Coming out from the closet can be an experience that helps you to explore your identity and to embrace your sexual orientation. However, it could be challenging as you have to move beyond the expectations of your society. When you have the support of a community, the struggles in coming out would be lower.
When you consider the political stance of coming out, it heads back to the 1969 Stonewall Rebellion. During this time, the patrons of the Stonewall Inn fought against a police raid. Several riots and resistance happened as part of that. This event paved the way for leading an annual march and celebrating "Gay Pride."
Besides, the Gay Liberation March of June 1970 also has a tremendous role when we look at the events historically. One of the organizers stated that the LGBTQ+ community would gain rights once "we stop hiding in the closet."
However, each individual coming out from the closet would be different, and each person can take their own time. But, coming out can help you in improving your emotional and mental health. Here are five things that you need to know about coming out and embracing LGBTQ identity.
There is no such thing as the "perfect time" for coming out. It would depend and vary from one person to another. The perfect time for you to come out would be when you feel it is the right time for you to share. You can wait for the people you want to share this exciting information with to be in a position willing to listen and relaxed.
If you are still in school, it could be an opportunity to embrace your LGBTQ identity. But, it can also be a challenging time as all the students might not be in a position to understand it. Hence, you can seek support and focus on building your mental health during this time.
Since coming out is a gradual process, you have to decide when you wish to come out. You can finalize when, where, and to whom you want to come out. For instance, you might be ready to come out to your family and not your friends. It can happen the other way round as well. Remember that there is nothing to worry and you can always take your time.
Choosing the first person with whom you wish to come out is important. It has to be someone supportive. When you talk with someone you trust, it would be helpful for you as well. You can wait till you have attained the emotional support you require from your friend or someone you trust. As per the Pew Research Study¹, 86% of the respondents spoke with their friends about their sexual orientation. Among the participants, 54% of people stated that people who are important to them know about their identity.
Even then, coming out from the closet can be challenging. Although you have to be compassionate, it doesn't mean that you have to tolerate homophobic verbal abuses, which can be toxic. You have to draw the line and seek support when you feel necessary.
One of the most crucial factors of coming out is ‘coming out to yourself.’ Each individual will have a different journey for coming out of the closet and would occur at different ages. In simple terms, it is a continuing and lifelong process as well.
However, Vivienne Cass², a sexuality specialist, developed the Cass theory in 1979. As per this model, Cass formed six different stages while considering the LGBTQ+ developmental process. Here are the six stages in the Cass theory.
During this stage, you would be wondering if you belong to the LGBTQ community or not. Here, you could be in a state of denial and confusion.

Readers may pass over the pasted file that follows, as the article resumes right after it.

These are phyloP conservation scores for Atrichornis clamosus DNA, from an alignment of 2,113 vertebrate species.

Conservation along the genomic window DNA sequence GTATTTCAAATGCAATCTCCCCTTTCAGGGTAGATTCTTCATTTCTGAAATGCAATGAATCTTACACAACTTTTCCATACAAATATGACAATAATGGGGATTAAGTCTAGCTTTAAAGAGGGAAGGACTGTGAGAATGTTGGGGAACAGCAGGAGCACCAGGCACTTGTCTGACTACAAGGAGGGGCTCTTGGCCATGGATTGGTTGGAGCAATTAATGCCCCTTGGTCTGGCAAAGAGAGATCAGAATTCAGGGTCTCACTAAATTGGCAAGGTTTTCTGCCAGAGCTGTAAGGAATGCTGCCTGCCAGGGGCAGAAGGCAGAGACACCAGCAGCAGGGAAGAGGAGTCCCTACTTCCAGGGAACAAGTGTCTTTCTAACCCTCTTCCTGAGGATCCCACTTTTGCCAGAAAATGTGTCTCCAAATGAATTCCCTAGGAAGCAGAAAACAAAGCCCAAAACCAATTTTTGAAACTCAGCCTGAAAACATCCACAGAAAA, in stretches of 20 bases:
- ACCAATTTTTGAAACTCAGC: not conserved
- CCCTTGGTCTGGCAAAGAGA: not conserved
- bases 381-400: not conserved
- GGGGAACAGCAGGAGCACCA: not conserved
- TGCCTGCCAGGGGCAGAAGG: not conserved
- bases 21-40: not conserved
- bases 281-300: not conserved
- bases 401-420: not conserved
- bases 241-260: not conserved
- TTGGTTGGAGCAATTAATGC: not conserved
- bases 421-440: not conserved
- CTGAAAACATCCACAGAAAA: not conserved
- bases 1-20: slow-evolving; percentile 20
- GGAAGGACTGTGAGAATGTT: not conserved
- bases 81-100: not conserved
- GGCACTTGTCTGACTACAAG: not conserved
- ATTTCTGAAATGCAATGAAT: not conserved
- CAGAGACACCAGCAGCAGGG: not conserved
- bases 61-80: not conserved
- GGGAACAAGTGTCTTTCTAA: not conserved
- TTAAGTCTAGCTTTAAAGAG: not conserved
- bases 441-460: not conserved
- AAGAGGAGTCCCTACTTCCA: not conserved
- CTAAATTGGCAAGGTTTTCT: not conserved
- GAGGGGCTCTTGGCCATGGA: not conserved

Here, you would be accepting your sexual orientation as a possibility.
In this stage, the focus is on tolerating your identity. You would be facing an increased sense of isolation. However, you would start building connections with others belonging to the LGBTQ+ community.
Here, you would focus on resolving your identity crisis and accepting yourself.
You would be feeling proud of your identity. Now, you would start taking part in LGBTQ+ culture-based activities.
Here, there is an integration of your sexual identity with other aspects of life. Now, you would be moving away from your anger towards heterosexuality. There would be a decrease in the intensity of your pride.
Coming out from the closet is a long process because many people believe themselves to be heterosexuals. Hence, it would take time to embrace your sexual orientation. However, it is highly subjective as well. Remember, there is no stipulated time frame for discovering your identity and embracing yourself. Everyone's journey is unique, and you can take your time.
Coming out and embracing your identity can help in improving your mental health. It can reduce anxiety and depression. You would no longer be leading two different lives, and coming out would act as a developmental milestone for you.
As per a study³, those people who have embraced their LGBTQ identity felt lower HIV risk. It shows that they have a better understanding of STIs and STDs, which can be highly beneficial.
During a research study conducted by the University of Montreal⁴ with 46 LGBTQ + participants, there was an improvement in the mental health and biological health of 31 participants who came out. Whereas on the other hand, the remaining 15 people who remained closeted felt more psychological concerns.
As per a survey conducted by Stop Bullying⁵, 84% of the LGBT student respondents faced bullying from school. Apart from that, they faced verbal harassment and physical assaults as well. Since coming out can be challenging and liberating, it is always best to seek safe spaces that support your wellbeing.
There would be local organizations and communities around you as well. You can always gain support from a platform like us, which strives forward to create a judgment-free sex-positive ecosystem. Hence, coming out from the closet can be a liberating process that helps you to embrace your LGBTQ+ identity.
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